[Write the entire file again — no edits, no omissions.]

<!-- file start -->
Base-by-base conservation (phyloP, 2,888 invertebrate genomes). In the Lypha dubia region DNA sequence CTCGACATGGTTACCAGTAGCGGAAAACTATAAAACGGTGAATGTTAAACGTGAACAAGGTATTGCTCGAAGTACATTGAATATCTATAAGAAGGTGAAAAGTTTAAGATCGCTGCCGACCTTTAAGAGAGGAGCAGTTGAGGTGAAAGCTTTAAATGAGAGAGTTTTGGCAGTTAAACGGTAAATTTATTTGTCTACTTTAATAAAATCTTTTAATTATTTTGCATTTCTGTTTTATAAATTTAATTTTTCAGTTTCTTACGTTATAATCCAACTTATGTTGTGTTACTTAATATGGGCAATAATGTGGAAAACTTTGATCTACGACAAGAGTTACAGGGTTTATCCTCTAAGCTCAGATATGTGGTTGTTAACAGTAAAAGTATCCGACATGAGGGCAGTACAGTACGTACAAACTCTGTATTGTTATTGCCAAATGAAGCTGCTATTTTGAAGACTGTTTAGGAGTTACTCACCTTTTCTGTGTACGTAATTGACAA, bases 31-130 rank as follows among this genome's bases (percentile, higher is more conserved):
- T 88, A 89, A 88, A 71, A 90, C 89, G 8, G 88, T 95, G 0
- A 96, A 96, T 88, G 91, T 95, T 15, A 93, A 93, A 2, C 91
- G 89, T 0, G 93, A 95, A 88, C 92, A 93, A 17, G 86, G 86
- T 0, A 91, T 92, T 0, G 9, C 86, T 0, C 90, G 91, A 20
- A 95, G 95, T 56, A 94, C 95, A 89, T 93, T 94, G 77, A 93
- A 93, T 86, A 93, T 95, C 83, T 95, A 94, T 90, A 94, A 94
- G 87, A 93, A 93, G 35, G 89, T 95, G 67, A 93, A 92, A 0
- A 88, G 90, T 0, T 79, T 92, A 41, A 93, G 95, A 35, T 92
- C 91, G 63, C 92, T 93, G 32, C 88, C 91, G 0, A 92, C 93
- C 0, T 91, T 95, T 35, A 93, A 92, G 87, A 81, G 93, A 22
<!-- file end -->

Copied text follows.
Base-by-base conservation (phyloP, 2,888 invertebrate genomes). In the Lypha dubia region DNA sequence CTCGACATGGTTACCAGTAGCGGAAAACTATAAAACGGTGAATGTTAAACGTGAACAAGGTATTGCTCGAAGTACATTGAATATCTATAAGAAGGTGAAAAGTTTAAGATCGCTGCCGACCTTTAAGAGAGGAGCAGTTGAGGTGAAAGCTTTAAATGAGAGAGTTTTGGCAGTTAAACGGTAAATTTATTTGTCTACTTTAATAAAATCTTTTAATTATTTTGCATTTCTGTTTTATAAATTTAATTTTTCAGTTTCTTACGTTATAATCCAACTTATGTTGTGTTACTTAATATGGGCAATAATGTGGAAAACTTTGATCTACGACAAGAGTTACAGGGTTTATCCTCTAAGCTCAGATATGTGGTTGTTAACAGTAAAAGTATCCGACATGAGGGCAGTACAGTACGTACAAACTCTGTATTGTTATTGCCAAATGAAGCTGCTATTTTGAAGACTGTTTAGGAGTTACTCACCTTTTCTGTGTACGTAATTGACAA, bases 31-130 rank as follows among this genome's bases (percentile, higher is more conserved):
- T 88, A 89, A 88, A 71, A 90, C 89, G 8, G 88, T 95, G 0
- A 96, A 96, T 88, G 91, T 95, T 15, A 93, A 93, A 2, C 91
- G 89, T 0, G 93, A 95, A 88, C 92, A 93, A 17, G 86, G 86
- T 0, A 91, T 92, T 0, G 9, C 86, T 0, C 90, G 91, A 20
- A 95, G 95, T 56, A 94, C 95, A 89, T 93, T 94, G 77, A 93
- A 93, T 86, A 93, T 95, C 83, T 95, A 94, T 90, A 94, A 94
- G 87, A 93, A 93, G 35, G 89, T 95, G 67, A 93, A 92, A 0
- A 88, G 90, T 0, T 79, T 92, A 41, A 93, G 95, A 35, T 92
- C 91, G 63, C 92, T 93, G 32, C 88, C 91, G 0, A 92, C 93
- C 0, T 91, T 95, T 35, A 93, A 92, G 87, A 81, G 93, A 22